Social mobility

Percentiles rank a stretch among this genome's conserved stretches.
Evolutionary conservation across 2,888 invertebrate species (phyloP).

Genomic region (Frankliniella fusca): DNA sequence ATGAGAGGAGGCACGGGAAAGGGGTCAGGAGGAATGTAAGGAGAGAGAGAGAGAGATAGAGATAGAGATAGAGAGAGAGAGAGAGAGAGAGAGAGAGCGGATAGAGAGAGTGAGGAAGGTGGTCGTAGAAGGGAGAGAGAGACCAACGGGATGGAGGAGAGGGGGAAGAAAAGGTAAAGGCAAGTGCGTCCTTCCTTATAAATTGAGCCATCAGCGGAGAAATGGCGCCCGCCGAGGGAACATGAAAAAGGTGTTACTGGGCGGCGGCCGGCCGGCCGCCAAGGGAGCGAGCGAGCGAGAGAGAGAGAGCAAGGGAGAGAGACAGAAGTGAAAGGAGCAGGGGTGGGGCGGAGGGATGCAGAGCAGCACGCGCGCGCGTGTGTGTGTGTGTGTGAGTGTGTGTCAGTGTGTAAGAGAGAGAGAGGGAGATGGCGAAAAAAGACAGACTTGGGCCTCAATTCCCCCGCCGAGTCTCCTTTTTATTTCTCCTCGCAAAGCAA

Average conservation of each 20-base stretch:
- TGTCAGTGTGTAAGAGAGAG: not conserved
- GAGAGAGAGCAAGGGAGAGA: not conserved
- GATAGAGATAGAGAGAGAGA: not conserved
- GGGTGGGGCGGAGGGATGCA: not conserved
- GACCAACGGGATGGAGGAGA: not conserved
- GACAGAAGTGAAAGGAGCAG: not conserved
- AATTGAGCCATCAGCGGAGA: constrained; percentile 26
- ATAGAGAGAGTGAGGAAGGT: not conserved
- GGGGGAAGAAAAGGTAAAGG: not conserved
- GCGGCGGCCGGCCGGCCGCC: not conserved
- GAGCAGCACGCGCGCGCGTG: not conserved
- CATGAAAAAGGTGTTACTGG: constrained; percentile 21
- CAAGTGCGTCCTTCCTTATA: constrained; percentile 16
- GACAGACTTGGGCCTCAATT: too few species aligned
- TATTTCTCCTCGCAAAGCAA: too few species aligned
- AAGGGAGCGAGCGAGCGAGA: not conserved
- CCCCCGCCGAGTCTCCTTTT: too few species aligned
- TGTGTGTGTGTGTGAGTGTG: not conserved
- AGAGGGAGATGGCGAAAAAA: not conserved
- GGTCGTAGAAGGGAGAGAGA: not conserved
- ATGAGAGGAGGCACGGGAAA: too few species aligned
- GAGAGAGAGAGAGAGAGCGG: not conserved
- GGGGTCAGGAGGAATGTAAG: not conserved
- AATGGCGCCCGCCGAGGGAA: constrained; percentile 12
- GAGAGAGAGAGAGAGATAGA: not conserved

I was reading an article in the Economist about social mobility in the USA, and reflecting on my social mobility. I came from dust, from nothing. I have come as far or further than anyone older than I  in either branch of my family, the first person in all the twentieth century to have attained to higher education – the first in many generations.  My dad and my mum were clever enough, but the opportunities were not afforded to them.  I have come further and higher than any before me in my family – and the reason is social mobility.  Social mobility in the 1980’s has got me where I am now.  I got A levels, got into a polytechnic, and got a job – all through either luck or just brains.  This illumines my politics and my beliefs.  It is why I have no patience with public school educated sons or daughters of privilege who have got to top jobs through background and education.  This is why I admire Mrs Thatcher – who got into Somerville on a scholarship, and that by luck rather than anything else.  It is why I can feel a bit chippy about many members of the front bench on both sides of the House – they are in the main, public school educated sons and daughters of privilege.  I’m no socialist, but am a firm believer in social mobility.  I believe opportunities should be available for people from the lower depths to rise to the top – the Clive James’s, the Norman Tebbits of this world.  It is why I have little patience or empathy with those who have a huge weight of generational expectation behind them – four generations a clergyman, or four generations an officer of the Royal Navy. I recall talking to the wife of one such officer at a party. What’s that like to be?

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